Austin City Council Approves Dockless Bike Share Pilot Program

The Austin City Council allowed a vote on dockless bike shares last week, resulting in an approved plan to launch a year-long pilot program. LimeBike, a California-based company whose dockless bike-share programs have been implemented in cities like Seattle and Dallas, would spearhead the pilot’s creation, designing it with the help of public input. 

During the City Council meeting, councilmembers insisted on a distinct one-year time limit for the program, according to the Austin American-Statesman. The Council also requires a significant degree of oversight where this project is concerned, with Councilmember Ann Kitchen offering her vote of approval on a conditional basis. According to Kitchen, city transportation officials will need to present their plan to City Council’s Mobility Committee before putting the process into action.

Austin lawmakers will exercise caution with this pilot program, due to the difficulties encountered during a similar roll-out in Dallas last year. A hurried launch without clear regulations led to a chaotic dockless bike-share program in Dallas, with the approximately 20,000 LimeBikes clogging sidewalks and haphazardly discarded on trails, posing a safety concern.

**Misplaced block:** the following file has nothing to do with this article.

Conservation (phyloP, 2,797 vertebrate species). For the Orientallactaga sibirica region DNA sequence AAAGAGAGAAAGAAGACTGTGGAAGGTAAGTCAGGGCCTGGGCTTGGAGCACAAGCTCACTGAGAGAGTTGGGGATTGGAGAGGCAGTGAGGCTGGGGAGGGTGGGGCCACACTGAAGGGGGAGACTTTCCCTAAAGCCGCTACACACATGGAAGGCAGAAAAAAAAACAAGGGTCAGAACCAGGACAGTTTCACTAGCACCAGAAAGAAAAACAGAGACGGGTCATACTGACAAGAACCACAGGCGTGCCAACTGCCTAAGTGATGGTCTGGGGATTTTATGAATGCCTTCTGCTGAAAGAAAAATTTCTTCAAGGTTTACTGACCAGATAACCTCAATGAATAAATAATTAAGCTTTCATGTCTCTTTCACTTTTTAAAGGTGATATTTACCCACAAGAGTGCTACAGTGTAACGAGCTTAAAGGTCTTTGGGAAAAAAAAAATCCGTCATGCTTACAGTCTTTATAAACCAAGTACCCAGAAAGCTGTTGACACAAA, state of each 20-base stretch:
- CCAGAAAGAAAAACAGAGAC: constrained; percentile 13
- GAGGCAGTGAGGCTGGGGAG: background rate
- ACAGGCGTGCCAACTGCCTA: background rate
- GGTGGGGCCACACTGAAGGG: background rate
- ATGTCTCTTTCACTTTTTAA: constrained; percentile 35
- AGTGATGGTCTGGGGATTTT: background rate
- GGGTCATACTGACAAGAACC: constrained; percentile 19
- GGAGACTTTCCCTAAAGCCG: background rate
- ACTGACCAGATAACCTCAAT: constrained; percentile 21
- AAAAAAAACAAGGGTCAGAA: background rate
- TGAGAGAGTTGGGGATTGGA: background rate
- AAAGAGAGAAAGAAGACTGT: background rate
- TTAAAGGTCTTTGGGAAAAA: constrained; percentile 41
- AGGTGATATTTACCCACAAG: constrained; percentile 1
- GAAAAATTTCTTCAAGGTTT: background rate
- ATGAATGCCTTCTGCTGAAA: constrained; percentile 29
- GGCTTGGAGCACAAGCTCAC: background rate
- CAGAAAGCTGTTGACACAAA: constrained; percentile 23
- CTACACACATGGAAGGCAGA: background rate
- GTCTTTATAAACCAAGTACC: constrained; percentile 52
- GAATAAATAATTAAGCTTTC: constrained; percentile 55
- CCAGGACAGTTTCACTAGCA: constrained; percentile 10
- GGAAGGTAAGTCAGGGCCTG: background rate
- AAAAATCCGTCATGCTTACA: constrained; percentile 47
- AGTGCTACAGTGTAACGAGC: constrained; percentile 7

A "lost" LimeBike in Dallas / Courtesy of LimeBike

At Thursday’s meeting, the City Council also discussed measures to expand Austin’s existing bike share program, known as BCycle. Owned by the city and operated by a local non-profit, BCycle represents a more established model of bike sharing, as it’s been in operation for four years and uses a dock-based infrastructure, like successful programs in other major cities. The council voted to allocate $200,000 to BCycle, which will allow for the addition of 100 bikes and 18 docking stations. 

Advocates for BCycle worry that the launch of a dockless bike program will cause stiff competition between the two bike shares, ultimately to the detriment of the initial system. However, the City Council introduced the one-year time limit in order to soothe these concerns. LimeBike’s support from the Council is temporary until they can prove their viability in the Austin marketplace.

LimeBike’s pilot launch date has not been solidified and will depend on public input and the Council’s recommendation.

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